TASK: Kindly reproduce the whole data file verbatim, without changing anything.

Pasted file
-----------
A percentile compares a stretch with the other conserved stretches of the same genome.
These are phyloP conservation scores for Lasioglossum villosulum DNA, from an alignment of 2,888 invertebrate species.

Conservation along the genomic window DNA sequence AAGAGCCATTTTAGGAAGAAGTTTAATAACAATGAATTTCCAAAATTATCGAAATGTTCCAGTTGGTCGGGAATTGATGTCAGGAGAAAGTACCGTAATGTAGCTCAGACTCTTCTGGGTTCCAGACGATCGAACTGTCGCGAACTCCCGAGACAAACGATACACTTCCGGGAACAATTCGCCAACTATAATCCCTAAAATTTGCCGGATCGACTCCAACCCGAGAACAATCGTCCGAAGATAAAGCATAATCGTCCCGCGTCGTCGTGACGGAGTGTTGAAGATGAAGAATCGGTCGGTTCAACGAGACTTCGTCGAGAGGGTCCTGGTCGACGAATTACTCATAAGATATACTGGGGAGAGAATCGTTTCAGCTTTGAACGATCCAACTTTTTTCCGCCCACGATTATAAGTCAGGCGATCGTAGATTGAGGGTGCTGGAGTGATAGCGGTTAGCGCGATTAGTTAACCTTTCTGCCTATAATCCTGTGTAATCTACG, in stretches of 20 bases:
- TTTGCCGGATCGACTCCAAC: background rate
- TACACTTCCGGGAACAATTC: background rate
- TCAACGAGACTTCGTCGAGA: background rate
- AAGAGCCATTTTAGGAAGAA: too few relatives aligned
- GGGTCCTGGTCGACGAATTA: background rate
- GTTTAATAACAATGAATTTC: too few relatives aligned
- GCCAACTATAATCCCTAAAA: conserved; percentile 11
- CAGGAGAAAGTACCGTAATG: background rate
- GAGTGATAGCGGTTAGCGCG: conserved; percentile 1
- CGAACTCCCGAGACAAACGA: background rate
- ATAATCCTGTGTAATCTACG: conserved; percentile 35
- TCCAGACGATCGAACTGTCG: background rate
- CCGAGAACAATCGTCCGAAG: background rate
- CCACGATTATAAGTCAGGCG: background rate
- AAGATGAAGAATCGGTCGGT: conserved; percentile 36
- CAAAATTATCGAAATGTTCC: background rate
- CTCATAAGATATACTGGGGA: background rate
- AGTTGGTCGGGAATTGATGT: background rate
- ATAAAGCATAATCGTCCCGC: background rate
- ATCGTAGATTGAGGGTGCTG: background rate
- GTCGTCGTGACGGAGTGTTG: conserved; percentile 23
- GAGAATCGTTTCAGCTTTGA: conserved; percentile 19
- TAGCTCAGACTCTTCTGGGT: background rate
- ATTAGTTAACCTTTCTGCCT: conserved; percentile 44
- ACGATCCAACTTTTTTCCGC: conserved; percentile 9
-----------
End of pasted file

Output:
A percentile compares a stretch with the other conserved stretches of the same genome.
These are phyloP conservation scores for Lasioglossum villosulum DNA, from an alignment of 2,888 invertebrate species.

Conservation along the genomic window DNA sequence AAGAGCCATTTTAGGAAGAAGTTTAATAACAATGAATTTCCAAAATTATCGAAATGTTCCAGTTGGTCGGGAATTGATGTCAGGAGAAAGTACCGTAATGTAGCTCAGACTCTTCTGGGTTCCAGACGATCGAACTGTCGCGAACTCCCGAGACAAACGATACACTTCCGGGAACAATTCGCCAACTATAATCCCTAAAATTTGCCGGATCGACTCCAACCCGAGAACAATCGTCCGAAGATAAAGCATAATCGTCCCGCGTCGTCGTGACGGAGTGTTGAAGATGAAGAATCGGTCGGTTCAACGAGACTTCGTCGAGAGGGTCCTGGTCGACGAATTACTCATAAGATATACTGGGGAGAGAATCGTTTCAGCTTTGAACGATCCAACTTTTTTCCGCCCACGATTATAAGTCAGGCGATCGTAGATTGAGGGTGCTGGAGTGATAGCGGTTAGCGCGATTAGTTAACCTTTCTGCCTATAATCCTGTGTAATCTACG, in stretches of 20 bases:
- TTTGCCGGATCGACTCCAAC: background rate
- TACACTTCCGGGAACAATTC: background rate
- TCAACGAGACTTCGTCGAGA: background rate
- AAGAGCCATTTTAGGAAGAA: too few relatives aligned
- GGGTCCTGGTCGACGAATTA: background rate
- GTTTAATAACAATGAATTTC: too few relatives aligned
- GCCAACTATAATCCCTAAAA: conserved; percentile 11
- CAGGAGAAAGTACCGTAATG: background rate
- GAGTGATAGCGGTTAGCGCG: conserved; percentile 1
- CGAACTCCCGAGACAAACGA: background rate
- ATAATCCTGTGTAATCTACG: conserved; percentile 35
- TCCAGACGATCGAACTGTCG: background rate
- CCGAGAACAATCGTCCGAAG: background rate
- CCACGATTATAAGTCAGGCG: background rate
- AAGATGAAGAATCGGTCGGT: conserved; percentile 36
- CAAAATTATCGAAATGTTCC: background rate
- CTCATAAGATATACTGGGGA: background rate
- AGTTGGTCGGGAATTGATGT: background rate
- ATAAAGCATAATCGTCCCGC: background rate
- ATCGTAGATTGAGGGTGCTG: background rate
- GTCGTCGTGACGGAGTGTTG: conserved; percentile 23
- GAGAATCGTTTCAGCTTTGA: conserved; percentile 19
- TAGCTCAGACTCTTCTGGGT: background rate
- ATTAGTTAACCTTTCTGCCT: conserved; percentile 44
- ACGATCCAACTTTTTTCCGC: conserved; percentile 9